I have just read “And God Said: How Translations Conceal the Bible’s Original Meaning.” And it’s great. And you should all read it. I say these nice things by way of pointing out that you should think hard about all of the criticizing of this book that I’m about to heap on you and then go read it anyway because, despite my criticisms, the book is really quite good. It’s engaging, it’s funny, it makes sense and it’s written to appeal to anyone of any level of knowledge about the Bible or about Hebrew.
Hoffman, who I’m already a big fan of from his translations of the siddur in Larry Hoffman’s (father of Joel) My People’s Prayer Book series, attempts in this book to completely change the way we think about the process and purpose of translation, with the Bible as his case in point. After an initial section in which he lays out his rules and his process, each chapter deals with a specific, well known passage that Hoffman believes has been badly mistranslated. Among the words he dismantles our common translations of are ro’eh–usually translated as “shepherd,” b’chol nafshecha uvechol meodecha–usually translated as “with all your soul and all your might,” and lev–usually “heart.” There are others.
He goes through most commonly available contemporary translations as well as, of course, the King James Version, and pretty much demolishes them, the best thing he can ever say being that one or another is adequate in some places. Hoffman’s main point about how to translate better is that it’s impossible to translate single words. As the book goes an and his thoughts pile up, it becomes clear that what he’s getting at is the idea that you shouldn’t even try to translate words. Rather, you should translate concepts. So rather than merely admitting that lev probably referred to the same physical organ we now call the heart, he gets into what the heart means to us what lev meant in the Bible’s own time(s).
Throughout most of the book, I’m willing to buy most of what he’s selling. For instance, this passage, part of his explanation of why internal word structure has nothing to do with the meaning of the word:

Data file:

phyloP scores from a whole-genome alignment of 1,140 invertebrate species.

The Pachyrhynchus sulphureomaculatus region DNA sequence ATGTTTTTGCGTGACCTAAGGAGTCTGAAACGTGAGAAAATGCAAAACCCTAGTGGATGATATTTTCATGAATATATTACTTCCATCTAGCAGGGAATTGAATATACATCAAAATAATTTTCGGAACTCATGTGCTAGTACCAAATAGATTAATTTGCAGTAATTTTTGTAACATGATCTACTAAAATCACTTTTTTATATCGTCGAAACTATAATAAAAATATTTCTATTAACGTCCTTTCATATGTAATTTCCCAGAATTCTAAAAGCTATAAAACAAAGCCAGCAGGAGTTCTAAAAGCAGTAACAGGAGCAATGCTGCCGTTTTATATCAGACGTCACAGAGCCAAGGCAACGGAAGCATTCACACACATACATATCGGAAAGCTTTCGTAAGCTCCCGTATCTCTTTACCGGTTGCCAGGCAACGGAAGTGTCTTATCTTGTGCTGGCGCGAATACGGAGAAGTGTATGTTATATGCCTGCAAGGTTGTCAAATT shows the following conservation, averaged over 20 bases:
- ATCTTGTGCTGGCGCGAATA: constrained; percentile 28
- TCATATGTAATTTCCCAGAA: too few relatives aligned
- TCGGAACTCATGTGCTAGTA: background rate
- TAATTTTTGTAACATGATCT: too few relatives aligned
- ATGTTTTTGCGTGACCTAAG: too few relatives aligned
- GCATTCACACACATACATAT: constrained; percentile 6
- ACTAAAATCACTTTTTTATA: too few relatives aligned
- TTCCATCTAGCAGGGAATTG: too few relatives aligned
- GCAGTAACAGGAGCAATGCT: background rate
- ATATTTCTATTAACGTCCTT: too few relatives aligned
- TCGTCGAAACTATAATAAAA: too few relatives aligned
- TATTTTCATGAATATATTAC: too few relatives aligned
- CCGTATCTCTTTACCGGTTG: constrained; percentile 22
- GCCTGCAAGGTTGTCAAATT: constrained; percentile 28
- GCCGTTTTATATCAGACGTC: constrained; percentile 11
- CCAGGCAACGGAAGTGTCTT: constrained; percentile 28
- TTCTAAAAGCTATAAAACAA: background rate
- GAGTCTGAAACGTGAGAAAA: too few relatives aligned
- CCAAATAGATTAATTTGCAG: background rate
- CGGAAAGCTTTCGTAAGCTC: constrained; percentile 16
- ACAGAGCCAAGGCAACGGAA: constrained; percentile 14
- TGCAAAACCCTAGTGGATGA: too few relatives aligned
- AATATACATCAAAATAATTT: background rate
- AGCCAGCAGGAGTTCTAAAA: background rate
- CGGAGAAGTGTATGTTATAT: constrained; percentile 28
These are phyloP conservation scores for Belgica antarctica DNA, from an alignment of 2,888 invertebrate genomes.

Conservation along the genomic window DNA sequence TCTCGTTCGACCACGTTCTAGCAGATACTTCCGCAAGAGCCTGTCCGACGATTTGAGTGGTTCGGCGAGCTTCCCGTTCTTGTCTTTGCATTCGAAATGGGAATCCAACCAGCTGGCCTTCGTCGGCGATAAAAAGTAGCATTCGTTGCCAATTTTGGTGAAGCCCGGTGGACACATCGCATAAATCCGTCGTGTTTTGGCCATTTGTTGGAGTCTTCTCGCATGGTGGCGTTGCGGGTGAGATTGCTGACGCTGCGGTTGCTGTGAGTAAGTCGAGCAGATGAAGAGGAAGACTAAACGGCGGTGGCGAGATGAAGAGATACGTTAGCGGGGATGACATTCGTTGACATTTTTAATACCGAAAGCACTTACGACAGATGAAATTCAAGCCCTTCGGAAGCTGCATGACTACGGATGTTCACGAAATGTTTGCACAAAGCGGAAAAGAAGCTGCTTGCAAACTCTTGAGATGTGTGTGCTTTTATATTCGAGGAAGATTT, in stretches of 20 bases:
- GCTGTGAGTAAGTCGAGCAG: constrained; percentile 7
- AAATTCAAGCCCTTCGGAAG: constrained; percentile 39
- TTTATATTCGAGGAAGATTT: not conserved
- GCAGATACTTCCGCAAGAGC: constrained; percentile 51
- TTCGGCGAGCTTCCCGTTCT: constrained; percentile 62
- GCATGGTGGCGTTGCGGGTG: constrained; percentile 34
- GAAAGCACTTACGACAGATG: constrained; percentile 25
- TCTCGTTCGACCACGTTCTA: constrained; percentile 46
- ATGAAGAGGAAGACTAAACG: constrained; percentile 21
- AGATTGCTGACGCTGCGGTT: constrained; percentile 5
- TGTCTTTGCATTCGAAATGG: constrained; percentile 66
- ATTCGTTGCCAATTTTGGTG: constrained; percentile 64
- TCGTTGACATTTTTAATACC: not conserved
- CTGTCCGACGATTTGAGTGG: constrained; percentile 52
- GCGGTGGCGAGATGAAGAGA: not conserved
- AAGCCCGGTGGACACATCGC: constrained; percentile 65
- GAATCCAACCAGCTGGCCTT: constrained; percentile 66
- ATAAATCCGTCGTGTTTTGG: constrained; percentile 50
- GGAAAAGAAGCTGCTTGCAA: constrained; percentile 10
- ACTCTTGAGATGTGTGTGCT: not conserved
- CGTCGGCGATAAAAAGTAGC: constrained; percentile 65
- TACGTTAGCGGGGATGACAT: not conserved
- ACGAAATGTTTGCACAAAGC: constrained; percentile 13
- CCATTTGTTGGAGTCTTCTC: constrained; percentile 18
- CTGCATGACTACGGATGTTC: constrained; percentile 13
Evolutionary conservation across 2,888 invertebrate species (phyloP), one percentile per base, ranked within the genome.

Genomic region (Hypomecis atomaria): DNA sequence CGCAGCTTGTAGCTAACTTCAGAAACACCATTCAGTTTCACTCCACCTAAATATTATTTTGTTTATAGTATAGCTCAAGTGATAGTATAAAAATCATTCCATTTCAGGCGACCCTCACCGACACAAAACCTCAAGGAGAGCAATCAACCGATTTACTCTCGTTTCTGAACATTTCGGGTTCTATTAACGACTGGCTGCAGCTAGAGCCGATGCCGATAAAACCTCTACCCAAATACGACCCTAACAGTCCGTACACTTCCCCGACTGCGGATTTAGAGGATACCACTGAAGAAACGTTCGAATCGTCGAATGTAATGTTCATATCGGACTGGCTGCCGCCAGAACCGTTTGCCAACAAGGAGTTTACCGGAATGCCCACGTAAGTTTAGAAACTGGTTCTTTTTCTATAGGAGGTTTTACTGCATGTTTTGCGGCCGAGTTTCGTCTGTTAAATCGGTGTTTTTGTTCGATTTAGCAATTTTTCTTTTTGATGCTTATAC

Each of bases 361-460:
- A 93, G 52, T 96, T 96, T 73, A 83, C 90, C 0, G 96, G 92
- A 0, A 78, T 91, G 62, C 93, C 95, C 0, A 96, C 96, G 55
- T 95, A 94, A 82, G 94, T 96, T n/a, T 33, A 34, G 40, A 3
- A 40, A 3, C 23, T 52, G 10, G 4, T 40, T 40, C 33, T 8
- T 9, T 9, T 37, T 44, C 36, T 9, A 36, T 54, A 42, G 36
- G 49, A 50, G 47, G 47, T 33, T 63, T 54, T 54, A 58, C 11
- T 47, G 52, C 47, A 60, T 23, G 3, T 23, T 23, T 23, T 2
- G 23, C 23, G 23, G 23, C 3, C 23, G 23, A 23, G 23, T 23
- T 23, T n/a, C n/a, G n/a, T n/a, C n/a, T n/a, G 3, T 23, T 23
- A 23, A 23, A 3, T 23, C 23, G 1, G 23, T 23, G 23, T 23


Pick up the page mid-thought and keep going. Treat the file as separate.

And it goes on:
…[m]any people make a more subtle mistake. They assume that even though hikriv [which is constructed such that one might think it means “make near”] means “sacrifice,” it must have something to do with “make near.” Perhaps, they wrongly guess, the point of a sacrifice was to bring the sacrificer closer to God. Or perhaps the point was simply to make the sacrificed animal closer to God. Or to bring us closer to the animal. (I hope not). One of these is a lovely idea, in my mind, and only the third is ridiculous, but all three are wrong. Or, at least, the reasoning is flawed, because, as we have seen, words don’t get their meaning from their internal word structure. It’s just a mistake to think that Biblical sacrifice had more to do with nearnedd than modern sacrifice does.

He then goes into why internal word structure not only has nothing to do with meaning, but nothing to do with subtle nuance by pointing out that a someone who holds a party may be called the “host,” but that call them “host” does not imply that they are also “hostile.” Like I say, it’s a clever book.
But in the extended sections that deal with a particular word or phrase that he’d like to translate differently, I started to have a big problem with the book, which I have a solution for. I’ll get to that.
The most frustrating example was the section on the meaning of the word ro’eh. Hoffman takes issue, rightly, with the translation of ro’eh as shepherd. Citing intertextual examples, he points out that the shepherds that the Bible knew of did indeed herd sheep. They were also know of as fierce warriors and dangerous men who could defeat a lion and who went to war for their king (I won’t even go into Hoffman’s problems with that word). But shepherds, insofar as we have any conception of them today, are gentle farmers who herd sheep. So, his point goes, to translate Adonai roi as “The Lord is my shepherd,” totally misconstrues the point of the psalm. The psalm is saying that God is some sort of fierce wilderness man who mightily protects his people. The translation pictures God as a calm, nurturing force. This mis-conceptualization of the word is bad, Hoffman says. And up to this point, I agree.
But then he starts proposing alternative translations that might capture the point of the word for a modern American audience and kind of goes off the rails. He proposes Knight in shining armor, Parent, Hero, and a variety of others that don’t quite fit. Hoffman eventually admits defeat, as he does in just about every chapter. Each of these case study chapters left me slightly disappointed, feeling like I’d been through a kind of brillian linguistic adventure with him, to discover that all of the other translations got it wrong… because there’s no right answer. Which may be so, but it’s disappointing. Hoffman repeatedly tears down translations that are on the the tip of the tongue of the modern biblically literate American Jew, like nefesh as soul, then leaves us with no better alternative.
So here’s my solution: Joel Hoffman needs to translate a book of the Bible. Or even the whole thing. He can start wherever he likes, but this book remains disappointingly theoretical if his ideas and processes can’t lead to a coherent translation. I’ve liked his translations in My People’s Prayer Book, but they’re not as daring as this new book would suggest Hoffman is willing to be with translation. Until I see his translation of the Book of Psalms, the chapter on (mis)translating ro’eh is just unfinished. But the journey to his incomplete conclusions is great. So go read “And God Said.”